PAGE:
Lainey Wilson may have just charted two No. 1 songs – "Things A Man Oughta Know" and the Cole Swindell duet "Never Say Never" – but she vividly remembers having no success. Wilson moved to Nashville from her native Louisiana and lived in her camper trailer for the first three years she was in town.
"I had some of the darkest days of my entire life in that camper," Wilson told Today’s Country Radio with Kelleigh Bannen on Apple Music Country. "It would be 20 degrees outside, my furnace wasn't working, and I would just wrap up in jackets. I could see my breath in the camper, and I thought, just to myself, 'Lord, I hope this is temporary. I hope this is temporary because it's hard.' I knew deep in my heart that it truly was only preparing me, too. I think it's been the Lord's way of showing me, 'Hey, look, this route ain't going to be easy. It ain't going to be what you thought it was going to be, but I'm preparing you to be able to say more, to share more.'"
Wilson has plenty to say now. Her third song, "Heart Like a Truck," is out now, and she said that she and her co-writers had to dig deep and rewrite the song to make it the emotional, anthemic powerhouse that fans hear on country radio.
Lainey Wilson wrote, "Heart Like A Truck" with Dallas Wilson and Trannie Anderson.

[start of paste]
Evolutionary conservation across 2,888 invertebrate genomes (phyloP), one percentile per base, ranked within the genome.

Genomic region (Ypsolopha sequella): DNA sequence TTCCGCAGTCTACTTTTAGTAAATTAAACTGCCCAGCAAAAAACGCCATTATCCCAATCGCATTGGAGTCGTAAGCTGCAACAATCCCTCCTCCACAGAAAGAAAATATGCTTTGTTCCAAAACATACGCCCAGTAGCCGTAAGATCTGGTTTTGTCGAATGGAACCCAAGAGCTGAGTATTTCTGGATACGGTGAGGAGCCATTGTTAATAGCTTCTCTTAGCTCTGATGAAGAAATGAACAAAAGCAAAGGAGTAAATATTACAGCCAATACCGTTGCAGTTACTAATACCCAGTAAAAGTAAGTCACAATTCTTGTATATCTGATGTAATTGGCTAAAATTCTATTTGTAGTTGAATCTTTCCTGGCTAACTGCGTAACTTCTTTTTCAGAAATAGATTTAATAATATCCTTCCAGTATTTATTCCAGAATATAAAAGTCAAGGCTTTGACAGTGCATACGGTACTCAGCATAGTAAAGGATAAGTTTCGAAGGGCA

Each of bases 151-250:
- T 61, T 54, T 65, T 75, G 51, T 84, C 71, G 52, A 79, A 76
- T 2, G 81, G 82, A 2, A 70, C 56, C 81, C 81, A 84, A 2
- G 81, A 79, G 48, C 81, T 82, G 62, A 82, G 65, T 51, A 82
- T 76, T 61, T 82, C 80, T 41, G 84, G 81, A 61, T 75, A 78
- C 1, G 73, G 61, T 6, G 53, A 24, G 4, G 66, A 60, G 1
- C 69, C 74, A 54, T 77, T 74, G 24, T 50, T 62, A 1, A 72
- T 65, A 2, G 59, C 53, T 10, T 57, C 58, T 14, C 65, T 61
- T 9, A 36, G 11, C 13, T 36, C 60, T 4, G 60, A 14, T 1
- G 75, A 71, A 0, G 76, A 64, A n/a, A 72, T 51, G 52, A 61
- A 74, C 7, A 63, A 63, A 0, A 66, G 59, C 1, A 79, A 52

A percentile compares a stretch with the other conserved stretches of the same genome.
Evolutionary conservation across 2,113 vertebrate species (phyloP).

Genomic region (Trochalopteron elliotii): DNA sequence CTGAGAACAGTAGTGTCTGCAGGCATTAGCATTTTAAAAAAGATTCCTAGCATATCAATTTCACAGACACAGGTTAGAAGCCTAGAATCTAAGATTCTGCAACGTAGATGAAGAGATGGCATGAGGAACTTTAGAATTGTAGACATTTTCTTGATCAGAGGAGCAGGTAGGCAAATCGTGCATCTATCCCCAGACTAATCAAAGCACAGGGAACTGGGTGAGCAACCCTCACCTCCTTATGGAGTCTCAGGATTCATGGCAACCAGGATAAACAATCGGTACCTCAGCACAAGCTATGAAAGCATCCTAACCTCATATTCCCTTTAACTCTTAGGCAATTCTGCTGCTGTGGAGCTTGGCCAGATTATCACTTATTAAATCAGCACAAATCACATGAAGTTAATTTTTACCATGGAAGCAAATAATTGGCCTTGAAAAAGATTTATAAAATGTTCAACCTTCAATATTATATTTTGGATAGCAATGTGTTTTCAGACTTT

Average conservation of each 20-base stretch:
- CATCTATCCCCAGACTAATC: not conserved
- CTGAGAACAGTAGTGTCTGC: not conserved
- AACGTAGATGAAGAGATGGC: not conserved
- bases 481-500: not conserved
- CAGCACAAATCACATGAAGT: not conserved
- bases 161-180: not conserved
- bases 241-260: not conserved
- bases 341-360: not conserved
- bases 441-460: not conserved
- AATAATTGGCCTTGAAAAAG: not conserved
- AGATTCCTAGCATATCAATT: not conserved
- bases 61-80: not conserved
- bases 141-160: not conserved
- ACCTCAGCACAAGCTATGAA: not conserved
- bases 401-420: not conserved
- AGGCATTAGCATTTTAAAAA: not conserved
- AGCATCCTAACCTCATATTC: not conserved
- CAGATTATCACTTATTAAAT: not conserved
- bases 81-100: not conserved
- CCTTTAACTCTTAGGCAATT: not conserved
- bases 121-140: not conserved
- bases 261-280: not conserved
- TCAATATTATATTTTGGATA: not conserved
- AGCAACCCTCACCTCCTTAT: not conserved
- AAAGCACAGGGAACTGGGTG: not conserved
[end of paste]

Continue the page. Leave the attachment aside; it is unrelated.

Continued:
"We started writing, and we had this more dug in groove; it was a little rocking," Wilson said. "As we got about 30 minutes into the song, we all three were on the same page about knowing that wasn't the right direction. If we were going to do this, we needed to really, really do it and be vulnerable, and talk about where I've been, but more importantly, about where I'm going."
She says the single is about finding freedom and strength.
"It's about being okay with the dents and the bumps along the way," Wilson said. "That's what makes you, you. That's what builds character. There definitely are times when I'm like, 'Why in the world are these things happening to me like this?' I know at the end of the day, for me personally, it was to prepare me to be able to share certain things and share certain things with the world. I truly believe that."
Now that she's had some success, Wilson doesn't feel like she has to prove herself anymore.
"As a new chick on the block, you feel like you got a lot to prove, a lot to prove in the songwriting world," Wilson said. "Now I feel a little bit like, 'All right, we accomplished this. We can do it again. We've already proved ourself.' It put just enough fire underneath me to just want to do it again. I moved to Nashville to make history and show a lot of the people who were raised like me, who, coming from tiny little towns, that you can do anything you set your mind to. Don't let anybody tell you no. Go get the dang thing."